House prices in England: the long-run growth

This is an interactive map of England, showing the compound rate at which the house prices have grown over 10 years. It is based on price data published in Land Registry's House Price Index background tables, seasonally adjusted and smoothed. In order to accurately represent the long-term growth of house prices on the map, we calculate the compound annual growth rate (CAGR) for each region and county/local authority available in Land Registry's tables. For an explanation of why we chose this method, please read more below the map.

Using the map

  • Switch the layers to show the house price CAGR for either the regions or the counties/local authorities (we simply call the latter 'local' or 'local area');
  • Switch the layers to show different periods between 2004 and 2013. It's interesting to see that in the first five years it was Northern England that experienced the highest growth;
  • Click on the map or search for an address/place name to get the stats for that particular area. If you switch the layers while an area is selected, the information in the chart panel will be updated to reflect the changes.
  • When clicked/searched, each local area (white boundary and chart line) is shown by comparison to the region that it belongs to (yellow boundary and chart line);
  • We have also added statistics about the total number of houses sold within each period, as well as the number of new houses started. It is interesting to see in London, for instance, that, with the exception of Hackney and Islington, all the areas experiencing high annual house price growth rates also have a very high sales to new-build ratio.

Why use CAGR?

...Because the actual rate of growth observed from year-to-year, better known as the annual rate of house price inflation, is very volatile and may be misleading. Let's take two examples. In December 2003, the average house price in London was £256,739, whilst in December 2013 it reached £403,792. Thus, the price change in London over ten years was 57.3%, and it may look safe to assume an approximate rate of growth of 5.7% per year.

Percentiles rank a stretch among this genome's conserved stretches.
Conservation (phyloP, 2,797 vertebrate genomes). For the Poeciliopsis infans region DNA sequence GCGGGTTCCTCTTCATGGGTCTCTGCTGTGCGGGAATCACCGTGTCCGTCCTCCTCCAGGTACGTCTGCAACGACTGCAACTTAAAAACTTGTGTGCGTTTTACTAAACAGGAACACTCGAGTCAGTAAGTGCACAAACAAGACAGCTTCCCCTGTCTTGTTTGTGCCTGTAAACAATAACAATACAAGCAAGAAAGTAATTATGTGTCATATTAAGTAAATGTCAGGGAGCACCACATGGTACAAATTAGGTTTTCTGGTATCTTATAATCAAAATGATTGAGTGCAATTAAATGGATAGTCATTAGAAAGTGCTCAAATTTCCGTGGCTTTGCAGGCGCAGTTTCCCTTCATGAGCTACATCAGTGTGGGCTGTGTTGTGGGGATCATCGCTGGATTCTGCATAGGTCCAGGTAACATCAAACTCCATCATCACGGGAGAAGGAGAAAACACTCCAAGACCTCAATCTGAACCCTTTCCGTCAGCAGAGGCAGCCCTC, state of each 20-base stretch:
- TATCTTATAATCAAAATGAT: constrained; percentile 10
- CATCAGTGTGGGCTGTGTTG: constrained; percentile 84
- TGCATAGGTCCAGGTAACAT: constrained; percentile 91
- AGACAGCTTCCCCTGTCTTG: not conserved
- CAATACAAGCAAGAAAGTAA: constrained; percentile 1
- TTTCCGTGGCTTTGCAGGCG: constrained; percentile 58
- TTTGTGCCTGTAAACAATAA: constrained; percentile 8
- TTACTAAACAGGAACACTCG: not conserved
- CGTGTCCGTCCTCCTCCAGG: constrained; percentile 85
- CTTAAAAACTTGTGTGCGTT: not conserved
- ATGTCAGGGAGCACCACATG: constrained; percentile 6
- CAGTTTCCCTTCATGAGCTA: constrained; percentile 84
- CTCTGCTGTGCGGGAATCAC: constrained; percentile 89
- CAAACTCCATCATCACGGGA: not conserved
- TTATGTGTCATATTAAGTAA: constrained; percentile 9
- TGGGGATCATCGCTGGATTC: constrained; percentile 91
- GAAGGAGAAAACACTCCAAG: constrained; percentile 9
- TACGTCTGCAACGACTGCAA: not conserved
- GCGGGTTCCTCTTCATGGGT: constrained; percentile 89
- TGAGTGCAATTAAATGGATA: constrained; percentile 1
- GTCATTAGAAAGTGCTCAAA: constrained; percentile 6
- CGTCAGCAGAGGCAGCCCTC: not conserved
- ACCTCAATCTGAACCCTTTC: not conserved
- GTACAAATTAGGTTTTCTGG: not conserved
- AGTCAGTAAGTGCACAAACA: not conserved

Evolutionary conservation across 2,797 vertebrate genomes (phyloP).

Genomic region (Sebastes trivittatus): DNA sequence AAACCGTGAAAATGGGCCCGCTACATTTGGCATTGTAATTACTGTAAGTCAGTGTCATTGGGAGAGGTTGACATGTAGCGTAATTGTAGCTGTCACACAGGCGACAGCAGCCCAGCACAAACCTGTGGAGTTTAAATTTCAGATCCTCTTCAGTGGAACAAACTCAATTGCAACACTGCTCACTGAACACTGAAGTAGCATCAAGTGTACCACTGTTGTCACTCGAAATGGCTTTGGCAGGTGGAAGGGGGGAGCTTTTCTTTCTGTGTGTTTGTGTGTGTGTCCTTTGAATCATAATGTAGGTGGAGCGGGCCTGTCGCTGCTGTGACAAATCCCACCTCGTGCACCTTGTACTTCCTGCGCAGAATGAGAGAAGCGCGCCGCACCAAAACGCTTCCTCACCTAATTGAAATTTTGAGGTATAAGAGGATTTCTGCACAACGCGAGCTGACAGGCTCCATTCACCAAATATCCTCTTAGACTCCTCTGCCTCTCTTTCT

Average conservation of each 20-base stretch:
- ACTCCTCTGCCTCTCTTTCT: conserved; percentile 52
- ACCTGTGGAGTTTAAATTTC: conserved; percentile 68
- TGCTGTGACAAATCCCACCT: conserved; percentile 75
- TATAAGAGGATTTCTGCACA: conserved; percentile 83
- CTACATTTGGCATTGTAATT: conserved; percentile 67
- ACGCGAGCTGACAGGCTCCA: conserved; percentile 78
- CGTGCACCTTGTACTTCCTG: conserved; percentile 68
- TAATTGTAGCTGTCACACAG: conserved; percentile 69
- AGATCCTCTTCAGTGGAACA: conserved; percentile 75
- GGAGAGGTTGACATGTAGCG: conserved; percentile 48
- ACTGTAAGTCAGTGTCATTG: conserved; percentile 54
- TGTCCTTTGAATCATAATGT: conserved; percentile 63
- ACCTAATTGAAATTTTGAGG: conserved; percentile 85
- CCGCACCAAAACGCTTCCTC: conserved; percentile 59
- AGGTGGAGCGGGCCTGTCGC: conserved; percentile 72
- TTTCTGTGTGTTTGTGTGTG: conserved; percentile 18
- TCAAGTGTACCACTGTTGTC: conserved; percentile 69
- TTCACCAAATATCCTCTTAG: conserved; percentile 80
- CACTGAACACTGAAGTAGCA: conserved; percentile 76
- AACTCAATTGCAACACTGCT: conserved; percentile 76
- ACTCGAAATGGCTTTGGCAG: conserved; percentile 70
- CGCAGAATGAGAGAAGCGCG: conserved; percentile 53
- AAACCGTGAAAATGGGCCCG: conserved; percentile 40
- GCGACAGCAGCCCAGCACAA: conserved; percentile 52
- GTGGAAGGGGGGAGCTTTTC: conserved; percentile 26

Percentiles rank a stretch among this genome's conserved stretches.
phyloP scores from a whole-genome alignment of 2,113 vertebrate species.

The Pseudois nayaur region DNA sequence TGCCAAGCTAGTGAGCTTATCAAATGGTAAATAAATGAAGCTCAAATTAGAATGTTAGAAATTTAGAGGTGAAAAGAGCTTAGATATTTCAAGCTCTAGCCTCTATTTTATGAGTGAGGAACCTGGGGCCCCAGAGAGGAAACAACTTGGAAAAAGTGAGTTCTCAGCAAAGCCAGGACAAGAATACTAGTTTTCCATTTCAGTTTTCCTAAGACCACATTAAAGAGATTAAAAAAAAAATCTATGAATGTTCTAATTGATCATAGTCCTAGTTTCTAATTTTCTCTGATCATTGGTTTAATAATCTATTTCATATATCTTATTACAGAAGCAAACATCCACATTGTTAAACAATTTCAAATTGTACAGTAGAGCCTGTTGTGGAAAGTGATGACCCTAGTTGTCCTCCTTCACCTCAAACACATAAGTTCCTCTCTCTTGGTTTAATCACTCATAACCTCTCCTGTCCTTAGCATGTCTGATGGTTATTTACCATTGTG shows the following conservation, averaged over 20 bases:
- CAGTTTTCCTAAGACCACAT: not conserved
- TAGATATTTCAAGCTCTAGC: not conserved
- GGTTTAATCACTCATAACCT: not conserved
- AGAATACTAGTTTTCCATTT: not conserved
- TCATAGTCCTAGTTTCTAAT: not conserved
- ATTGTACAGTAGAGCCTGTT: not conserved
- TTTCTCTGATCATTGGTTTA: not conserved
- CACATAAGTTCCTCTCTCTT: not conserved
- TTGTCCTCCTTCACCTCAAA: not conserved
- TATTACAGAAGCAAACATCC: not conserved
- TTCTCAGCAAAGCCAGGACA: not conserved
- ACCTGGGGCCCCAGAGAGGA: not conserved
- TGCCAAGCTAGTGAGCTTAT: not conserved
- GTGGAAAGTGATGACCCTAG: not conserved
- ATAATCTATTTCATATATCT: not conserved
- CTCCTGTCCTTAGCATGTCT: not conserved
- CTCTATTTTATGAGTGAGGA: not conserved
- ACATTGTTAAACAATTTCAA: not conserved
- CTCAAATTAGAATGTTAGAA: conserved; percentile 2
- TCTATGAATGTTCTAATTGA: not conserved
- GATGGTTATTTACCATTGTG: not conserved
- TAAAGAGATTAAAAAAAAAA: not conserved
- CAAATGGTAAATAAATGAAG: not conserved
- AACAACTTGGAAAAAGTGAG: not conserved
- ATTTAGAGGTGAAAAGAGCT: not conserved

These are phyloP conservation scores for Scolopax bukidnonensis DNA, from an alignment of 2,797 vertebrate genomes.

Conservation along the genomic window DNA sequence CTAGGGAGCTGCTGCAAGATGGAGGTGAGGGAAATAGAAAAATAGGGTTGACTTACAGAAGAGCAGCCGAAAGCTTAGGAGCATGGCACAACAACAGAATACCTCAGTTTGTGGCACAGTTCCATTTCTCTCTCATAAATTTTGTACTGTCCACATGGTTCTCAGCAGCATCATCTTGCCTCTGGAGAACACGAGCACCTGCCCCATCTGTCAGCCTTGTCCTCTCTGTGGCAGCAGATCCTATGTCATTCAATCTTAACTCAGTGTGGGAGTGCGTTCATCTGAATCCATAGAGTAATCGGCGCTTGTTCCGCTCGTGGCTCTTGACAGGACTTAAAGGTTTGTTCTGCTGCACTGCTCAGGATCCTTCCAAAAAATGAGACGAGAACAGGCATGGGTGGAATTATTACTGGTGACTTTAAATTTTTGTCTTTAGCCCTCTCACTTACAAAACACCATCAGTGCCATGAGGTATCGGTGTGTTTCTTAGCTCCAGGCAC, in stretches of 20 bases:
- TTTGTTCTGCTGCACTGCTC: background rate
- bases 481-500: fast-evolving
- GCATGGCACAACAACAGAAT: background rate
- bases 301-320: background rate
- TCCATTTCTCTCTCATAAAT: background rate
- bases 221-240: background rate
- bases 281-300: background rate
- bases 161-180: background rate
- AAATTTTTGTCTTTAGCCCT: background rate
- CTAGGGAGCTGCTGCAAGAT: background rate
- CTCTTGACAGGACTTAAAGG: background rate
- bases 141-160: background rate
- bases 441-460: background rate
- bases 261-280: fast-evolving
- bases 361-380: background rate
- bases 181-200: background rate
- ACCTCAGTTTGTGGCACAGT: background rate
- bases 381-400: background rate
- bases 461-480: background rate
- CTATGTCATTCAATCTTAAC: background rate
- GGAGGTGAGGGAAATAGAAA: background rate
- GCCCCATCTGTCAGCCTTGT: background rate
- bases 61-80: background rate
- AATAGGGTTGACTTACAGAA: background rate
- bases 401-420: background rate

However, this approach could hide the effect of important losses, such as those that happened between 2008 and 2009 (with much of the lost value being offset only recently). The compound annual growth rate (CAGR) for London, using December 2003 as basis, is 4.6%, which is far lower than our first result, but also more accurate.

Attributions

Data produced by Land Registry © Crown copyright 2014.
It covers the transactions received at Land Registry in the period December 2003 to December 2013. © Crown copyright 2014.

Contains Ordnance Survey data © Crown copyright and database right 2014
Contains National Statistics data © Crown copyright and database right 2014

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Manuel Timita

Co-Founder and Lead Designer at illustreets
Manuel is a UX designer, developer, mapping enthusiast, and part-time Open University student. He loves his girlfriend, England, most Asian and European cuisines, JavaScript, cats, French authors, alternative music, The Witcher, red wine, and The Matrix. Runs on coffee by the gallon and Garibaldi biscuits.

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